Joe Budano, CEO at Indyme, a retail solutions provider, explains why lingerie stores need to look towards technology to find the perfect fit.
Fitting rooms show up regularly in most apparel stores’ shopping experience surveys as a key driver of satisfaction. In fact, shoppers that use these areas are three times more likely to make a purchase than those who don’t. This is especially pertinent for retailers who sell lingerie, where the nature of the product demands the use of a fitting room.
Retailers are aware that fitting rooms are a quintessential focal point in the path to purchase, but if properly instrumented they can now offer a rare glimpse into consumer behaviour. This insight is starting to enable savvy stores to improve customer satisfaction, increase conversion and average purchase value, while reducing shrink and staffing costs.
Enhancing customer experience
By employing technologies available today, retailers can, for the first time, quickly and inexpensively instrument their fitting rooms to tap into valuable consumer insights.
With these systems it is now possible to analyse a number of factors, including customer dwell in the fitting room and when queues form, which store managers can then act upon.
A pressing issue for a lingerie department is being able to service all customer enquiries in a timely and accurate fashion. Retailers can enhance a consumer’s experience in a variety of ways, such as allowing customers to request a locked fitting room be opened. Shop assistants can even reserve a fitting room for a shopper with a handful of garments, allowing her to shop more.
But, perhaps the most important functionality of a fitting room management system for the lingerie industry is allowing shoppers to request a different size or colour from within the fitting room, resulting in more sales and more satisfied customers.
Even when fitting rooms are open and accessible, consumers purchasing underwear increasingly require assistance, with over 40% stating that they have previously requested help from shop assistants when using a fitting room to change the size or colour of an item.
Improving store management
By analysing the frequency in which fitting rooms are used and the average dwell time, retailers can improve their loss prevention solutions whilst simultaneously enhancing a consumer’s experience.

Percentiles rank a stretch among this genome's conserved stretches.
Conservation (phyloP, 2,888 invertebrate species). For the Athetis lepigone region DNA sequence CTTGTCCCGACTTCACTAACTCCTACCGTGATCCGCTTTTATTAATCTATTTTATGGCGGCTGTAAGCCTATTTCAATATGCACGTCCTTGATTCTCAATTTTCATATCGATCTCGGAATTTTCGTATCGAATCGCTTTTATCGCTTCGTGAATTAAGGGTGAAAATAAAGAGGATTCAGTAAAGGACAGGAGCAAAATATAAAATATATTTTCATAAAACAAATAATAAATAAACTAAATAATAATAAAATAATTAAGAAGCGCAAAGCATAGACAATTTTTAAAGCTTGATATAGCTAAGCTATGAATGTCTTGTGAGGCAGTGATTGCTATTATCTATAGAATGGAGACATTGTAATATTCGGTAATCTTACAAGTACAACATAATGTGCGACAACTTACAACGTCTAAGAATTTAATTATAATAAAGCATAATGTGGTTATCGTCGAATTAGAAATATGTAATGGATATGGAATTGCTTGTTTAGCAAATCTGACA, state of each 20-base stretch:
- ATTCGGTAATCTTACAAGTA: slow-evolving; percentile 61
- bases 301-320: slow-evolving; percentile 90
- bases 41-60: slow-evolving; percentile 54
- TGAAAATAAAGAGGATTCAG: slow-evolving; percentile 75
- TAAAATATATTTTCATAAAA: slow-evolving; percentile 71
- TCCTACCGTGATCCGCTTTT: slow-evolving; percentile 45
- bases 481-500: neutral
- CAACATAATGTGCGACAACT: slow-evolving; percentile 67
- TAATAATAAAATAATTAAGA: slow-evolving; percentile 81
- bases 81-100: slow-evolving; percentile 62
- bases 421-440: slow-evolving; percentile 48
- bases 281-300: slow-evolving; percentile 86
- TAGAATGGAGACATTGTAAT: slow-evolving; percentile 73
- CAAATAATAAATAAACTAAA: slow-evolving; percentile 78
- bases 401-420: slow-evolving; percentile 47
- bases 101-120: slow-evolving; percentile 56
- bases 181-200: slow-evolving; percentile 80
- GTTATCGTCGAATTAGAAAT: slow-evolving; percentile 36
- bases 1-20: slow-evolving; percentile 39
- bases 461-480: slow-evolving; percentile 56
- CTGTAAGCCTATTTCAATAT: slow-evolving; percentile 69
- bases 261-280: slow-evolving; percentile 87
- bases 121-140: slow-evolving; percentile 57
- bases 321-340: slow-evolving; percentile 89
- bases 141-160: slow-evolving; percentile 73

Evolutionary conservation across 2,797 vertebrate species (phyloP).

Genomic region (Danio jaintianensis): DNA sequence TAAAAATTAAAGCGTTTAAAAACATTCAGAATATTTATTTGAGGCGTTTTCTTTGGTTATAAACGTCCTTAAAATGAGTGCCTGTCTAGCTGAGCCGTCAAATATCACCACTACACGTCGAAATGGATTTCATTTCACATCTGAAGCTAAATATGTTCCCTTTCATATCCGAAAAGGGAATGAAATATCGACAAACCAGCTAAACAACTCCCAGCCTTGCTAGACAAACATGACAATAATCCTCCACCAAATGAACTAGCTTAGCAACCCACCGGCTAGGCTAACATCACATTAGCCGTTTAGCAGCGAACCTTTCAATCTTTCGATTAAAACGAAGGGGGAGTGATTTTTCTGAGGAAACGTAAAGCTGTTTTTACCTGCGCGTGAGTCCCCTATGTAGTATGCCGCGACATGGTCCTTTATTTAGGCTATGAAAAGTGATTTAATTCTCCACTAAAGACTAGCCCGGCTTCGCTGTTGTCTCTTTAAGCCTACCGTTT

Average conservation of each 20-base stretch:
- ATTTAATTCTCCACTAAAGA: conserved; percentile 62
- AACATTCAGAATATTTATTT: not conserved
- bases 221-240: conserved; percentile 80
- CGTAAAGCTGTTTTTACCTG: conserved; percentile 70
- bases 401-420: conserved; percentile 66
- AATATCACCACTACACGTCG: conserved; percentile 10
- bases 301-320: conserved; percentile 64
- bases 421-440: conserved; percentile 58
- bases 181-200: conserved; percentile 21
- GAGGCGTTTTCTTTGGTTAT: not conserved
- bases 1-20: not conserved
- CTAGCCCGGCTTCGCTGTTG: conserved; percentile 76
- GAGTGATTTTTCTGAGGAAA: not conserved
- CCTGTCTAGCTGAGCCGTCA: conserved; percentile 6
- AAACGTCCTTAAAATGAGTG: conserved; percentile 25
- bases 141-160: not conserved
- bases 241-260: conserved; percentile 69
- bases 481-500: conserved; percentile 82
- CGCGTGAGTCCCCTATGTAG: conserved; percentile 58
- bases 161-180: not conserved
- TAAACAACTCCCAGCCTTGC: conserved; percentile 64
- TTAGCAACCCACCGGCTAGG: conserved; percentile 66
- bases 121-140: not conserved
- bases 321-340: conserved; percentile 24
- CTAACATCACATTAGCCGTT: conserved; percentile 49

The decision to lock fitting rooms, something that regularly creates tension between loss prevention, merchandising and store operations, is an area of retail management that can be influenced through a fitting room management system. Due to the size of the product, lingerie departments will routinely lock unattended fitting rooms in order to prevent theft. However, armed with data on fitting room utilisation and conversion, retailers can now analyse the impact of these decisions and implement policies to restore sales once fitting rooms are locked.
Through assessing fitting room usage and the average response times, retailers can not only improve staffing schedules, but accommodate increased traffic by ensuring assistance is always available. Of the 2,000 consumers interviewed by Indyme about their experiences in the fitting room, 67% said they would ask for help – either using a help button, if available, or by asking for feedback on an item. In addition, greater awareness of response times within the area will also enable retailers to set goals internally to ensure consumer enquiries are dealt with effectively and in a timely manner.
Queues to use fitting rooms are frequent in lingerie departments and lead to abandonment of sales as frustrated shoppers leave to shop elsewhere. Retailers can now determine precisely what days and times queues form and measure what happens to conversion and sales during times when occupancy is 100 percent. This information allows management to make better decisions on staffing levels or to limit the number of articles brought into the fitting room during peak times.
Increase conversion rates
Increasing traffic to the fitting room is hugely important to apparel retailers. By analysing in-store footfall and identifying the number of consumers that enter and use the fitting room, retailers can establish Key Performance Indicators (KPIs) in this area to drive improvements.
A negative fitting room experience drives consumers to abandon their purchases, resulting in lost sales and damaged reputations. With only 7% of consumers enjoying the fitting room experience, it is clear that retailers cannot afford to be complacent about the impact of the experience and the opportunity it presents to improve customer engagement and loyalty.
Our research has shown that, of the consumers trying on clothes in-store, 50% purchased three items or more than those who didn’t use fitting rooms.
The data attained through instrumenting the fitting room allows retailers to understand the likelihood of conversions and focus on improving fitting room utilisation and increasing sales.
With consumers who try on clothes in store more likely to purchase goods, just a small increase in store traffic entering the fitting room could result in a significant sales increase, making it even more important to analyse the data on offer.
With intelligent fitting room management solutions now available to ensure that lingerie retailers can improve customer satisfaction, while increasing conversion rates, the ill-managed and potentially damaging fitting room experience should quickly become an issue of the past.